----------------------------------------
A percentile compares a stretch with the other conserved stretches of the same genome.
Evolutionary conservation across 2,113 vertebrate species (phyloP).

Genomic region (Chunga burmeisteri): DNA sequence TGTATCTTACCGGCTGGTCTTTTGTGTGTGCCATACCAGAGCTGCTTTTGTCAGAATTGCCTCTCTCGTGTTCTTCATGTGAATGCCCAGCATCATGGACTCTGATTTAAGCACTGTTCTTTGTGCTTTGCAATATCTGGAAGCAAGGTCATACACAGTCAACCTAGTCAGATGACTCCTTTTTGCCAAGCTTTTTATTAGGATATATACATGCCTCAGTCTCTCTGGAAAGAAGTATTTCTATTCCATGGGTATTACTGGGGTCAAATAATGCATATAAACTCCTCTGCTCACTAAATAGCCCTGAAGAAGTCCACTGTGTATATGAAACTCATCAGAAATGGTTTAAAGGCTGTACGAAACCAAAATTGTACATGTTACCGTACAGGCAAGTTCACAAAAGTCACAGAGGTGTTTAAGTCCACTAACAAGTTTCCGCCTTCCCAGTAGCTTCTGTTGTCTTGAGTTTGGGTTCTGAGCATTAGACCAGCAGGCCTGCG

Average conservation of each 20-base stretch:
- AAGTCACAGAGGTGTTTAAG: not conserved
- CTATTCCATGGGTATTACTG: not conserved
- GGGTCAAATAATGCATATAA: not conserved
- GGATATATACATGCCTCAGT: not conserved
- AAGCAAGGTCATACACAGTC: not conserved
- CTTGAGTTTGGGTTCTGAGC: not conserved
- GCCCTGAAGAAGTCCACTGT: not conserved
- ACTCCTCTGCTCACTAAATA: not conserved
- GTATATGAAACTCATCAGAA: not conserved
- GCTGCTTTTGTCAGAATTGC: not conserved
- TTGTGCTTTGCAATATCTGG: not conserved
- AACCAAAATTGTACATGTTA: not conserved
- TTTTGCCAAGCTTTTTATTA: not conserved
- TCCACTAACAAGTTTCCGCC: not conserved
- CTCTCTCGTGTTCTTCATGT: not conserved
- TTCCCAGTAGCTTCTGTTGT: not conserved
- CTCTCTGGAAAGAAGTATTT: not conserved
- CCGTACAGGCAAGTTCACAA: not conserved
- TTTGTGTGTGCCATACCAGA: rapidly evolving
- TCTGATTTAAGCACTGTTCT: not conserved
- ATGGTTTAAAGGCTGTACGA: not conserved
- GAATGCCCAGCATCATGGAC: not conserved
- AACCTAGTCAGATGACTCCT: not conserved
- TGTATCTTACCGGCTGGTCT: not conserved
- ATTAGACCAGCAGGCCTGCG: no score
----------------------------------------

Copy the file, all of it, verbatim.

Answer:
A percentile compares a stretch with the other conserved stretches of the same genome.
Evolutionary conservation across 2,113 vertebrate species (phyloP).

Genomic region (Chunga burmeisteri): DNA sequence TGTATCTTACCGGCTGGTCTTTTGTGTGTGCCATACCAGAGCTGCTTTTGTCAGAATTGCCTCTCTCGTGTTCTTCATGTGAATGCCCAGCATCATGGACTCTGATTTAAGCACTGTTCTTTGTGCTTTGCAATATCTGGAAGCAAGGTCATACACAGTCAACCTAGTCAGATGACTCCTTTTTGCCAAGCTTTTTATTAGGATATATACATGCCTCAGTCTCTCTGGAAAGAAGTATTTCTATTCCATGGGTATTACTGGGGTCAAATAATGCATATAAACTCCTCTGCTCACTAAATAGCCCTGAAGAAGTCCACTGTGTATATGAAACTCATCAGAAATGGTTTAAAGGCTGTACGAAACCAAAATTGTACATGTTACCGTACAGGCAAGTTCACAAAAGTCACAGAGGTGTTTAAGTCCACTAACAAGTTTCCGCCTTCCCAGTAGCTTCTGTTGTCTTGAGTTTGGGTTCTGAGCATTAGACCAGCAGGCCTGCG

Average conservation of each 20-base stretch:
- AAGTCACAGAGGTGTTTAAG: not conserved
- CTATTCCATGGGTATTACTG: not conserved
- GGGTCAAATAATGCATATAA: not conserved
- GGATATATACATGCCTCAGT: not conserved
- AAGCAAGGTCATACACAGTC: not conserved
- CTTGAGTTTGGGTTCTGAGC: not conserved
- GCCCTGAAGAAGTCCACTGT: not conserved
- ACTCCTCTGCTCACTAAATA: not conserved
- GTATATGAAACTCATCAGAA: not conserved
- GCTGCTTTTGTCAGAATTGC: not conserved
- TTGTGCTTTGCAATATCTGG: not conserved
- AACCAAAATTGTACATGTTA: not conserved
- TTTTGCCAAGCTTTTTATTA: not conserved
- TCCACTAACAAGTTTCCGCC: not conserved
- CTCTCTCGTGTTCTTCATGT: not conserved
- TTCCCAGTAGCTTCTGTTGT: not conserved
- CTCTCTGGAAAGAAGTATTT: not conserved
- CCGTACAGGCAAGTTCACAA: not conserved
- TTTGTGTGTGCCATACCAGA: rapidly evolving
- TCTGATTTAAGCACTGTTCT: not conserved
- ATGGTTTAAAGGCTGTACGA: not conserved
- GAATGCCCAGCATCATGGAC: not conserved
- AACCTAGTCAGATGACTCCT: not conserved
- TGTATCTTACCGGCTGGTCT: not conserved
- ATTAGACCAGCAGGCCTGCG: no score